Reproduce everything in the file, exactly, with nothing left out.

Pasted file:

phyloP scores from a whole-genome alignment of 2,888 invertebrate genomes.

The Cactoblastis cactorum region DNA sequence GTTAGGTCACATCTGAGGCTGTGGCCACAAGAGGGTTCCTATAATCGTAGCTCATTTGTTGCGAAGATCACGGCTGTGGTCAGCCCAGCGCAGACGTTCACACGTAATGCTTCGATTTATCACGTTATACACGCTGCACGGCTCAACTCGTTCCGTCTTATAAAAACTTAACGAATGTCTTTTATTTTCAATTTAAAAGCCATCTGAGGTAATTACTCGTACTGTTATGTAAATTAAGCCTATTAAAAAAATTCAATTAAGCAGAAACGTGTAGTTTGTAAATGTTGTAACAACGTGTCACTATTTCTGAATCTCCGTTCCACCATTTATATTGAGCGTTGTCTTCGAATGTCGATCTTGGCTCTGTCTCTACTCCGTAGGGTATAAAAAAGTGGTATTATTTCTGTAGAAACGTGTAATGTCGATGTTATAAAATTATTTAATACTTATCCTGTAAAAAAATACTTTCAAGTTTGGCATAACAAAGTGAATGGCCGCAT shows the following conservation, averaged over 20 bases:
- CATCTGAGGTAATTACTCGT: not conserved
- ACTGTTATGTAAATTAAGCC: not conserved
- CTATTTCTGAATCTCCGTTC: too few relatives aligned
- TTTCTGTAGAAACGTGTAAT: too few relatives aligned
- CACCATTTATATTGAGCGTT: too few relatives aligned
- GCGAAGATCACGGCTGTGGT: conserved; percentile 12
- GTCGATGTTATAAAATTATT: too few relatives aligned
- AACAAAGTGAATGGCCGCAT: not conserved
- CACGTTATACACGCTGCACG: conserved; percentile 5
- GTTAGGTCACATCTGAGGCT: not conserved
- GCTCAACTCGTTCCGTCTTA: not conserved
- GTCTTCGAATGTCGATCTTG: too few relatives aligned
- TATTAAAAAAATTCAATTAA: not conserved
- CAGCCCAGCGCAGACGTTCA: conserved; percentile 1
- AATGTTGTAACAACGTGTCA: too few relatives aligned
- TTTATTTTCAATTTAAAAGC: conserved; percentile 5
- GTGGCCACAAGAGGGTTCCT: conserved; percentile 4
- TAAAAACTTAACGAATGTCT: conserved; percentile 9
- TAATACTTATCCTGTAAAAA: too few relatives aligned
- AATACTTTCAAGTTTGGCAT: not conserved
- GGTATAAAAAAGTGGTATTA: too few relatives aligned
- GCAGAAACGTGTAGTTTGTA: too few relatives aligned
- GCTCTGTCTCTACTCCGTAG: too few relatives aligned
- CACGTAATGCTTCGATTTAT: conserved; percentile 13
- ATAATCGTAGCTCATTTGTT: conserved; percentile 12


phyloP scores from a whole-genome alignment of 2,888 invertebrate genomes.

The Cactoblastis cactorum region DNA sequence GTTAGGTCACATCTGAGGCTGTGGCCACAAGAGGGTTCCTATAATCGTAGCTCATTTGTTGCGAAGATCACGGCTGTGGTCAGCCCAGCGCAGACGTTCACACGTAATGCTTCGATTTATCACGTTATACACGCTGCACGGCTCAACTCGTTCCGTCTTATAAAAACTTAACGAATGTCTTTTATTTTCAATTTAAAAGCCATCTGAGGTAATTACTCGTACTGTTATGTAAATTAAGCCTATTAAAAAAATTCAATTAAGCAGAAACGTGTAGTTTGTAAATGTTGTAACAACGTGTCACTATTTCTGAATCTCCGTTCCACCATTTATATTGAGCGTTGTCTTCGAATGTCGATCTTGGCTCTGTCTCTACTCCGTAGGGTATAAAAAAGTGGTATTATTTCTGTAGAAACGTGTAATGTCGATGTTATAAAATTATTTAATACTTATCCTGTAAAAAAATACTTTCAAGTTTGGCATAACAAAGTGAATGGCCGCAT shows the following conservation, averaged over 20 bases:
- CATCTGAGGTAATTACTCGT: not conserved
- ACTGTTATGTAAATTAAGCC: not conserved
- CTATTTCTGAATCTCCGTTC: too few relatives aligned
- TTTCTGTAGAAACGTGTAAT: too few relatives aligned
- CACCATTTATATTGAGCGTT: too few relatives aligned
- GCGAAGATCACGGCTGTGGT: conserved; percentile 12
- GTCGATGTTATAAAATTATT: too few relatives aligned
- AACAAAGTGAATGGCCGCAT: not conserved
- CACGTTATACACGCTGCACG: conserved; percentile 5
- GTTAGGTCACATCTGAGGCT: not conserved
- GCTCAACTCGTTCCGTCTTA: not conserved
- GTCTTCGAATGTCGATCTTG: too few relatives aligned
- TATTAAAAAAATTCAATTAA: not conserved
- CAGCCCAGCGCAGACGTTCA: conserved; percentile 1
- AATGTTGTAACAACGTGTCA: too few relatives aligned
- TTTATTTTCAATTTAAAAGC: conserved; percentile 5
- GTGGCCACAAGAGGGTTCCT: conserved; percentile 4
- TAAAAACTTAACGAATGTCT: conserved; percentile 9
- TAATACTTATCCTGTAAAAA: too few relatives aligned
- AATACTTTCAAGTTTGGCAT: not conserved
- GGTATAAAAAAGTGGTATTA: too few relatives aligned
- GCAGAAACGTGTAGTTTGTA: too few relatives aligned
- GCTCTGTCTCTACTCCGTAG: too few relatives aligned
- CACGTAATGCTTCGATTTAT: conserved; percentile 13
- ATAATCGTAGCTCATTTGTT: conserved; percentile 12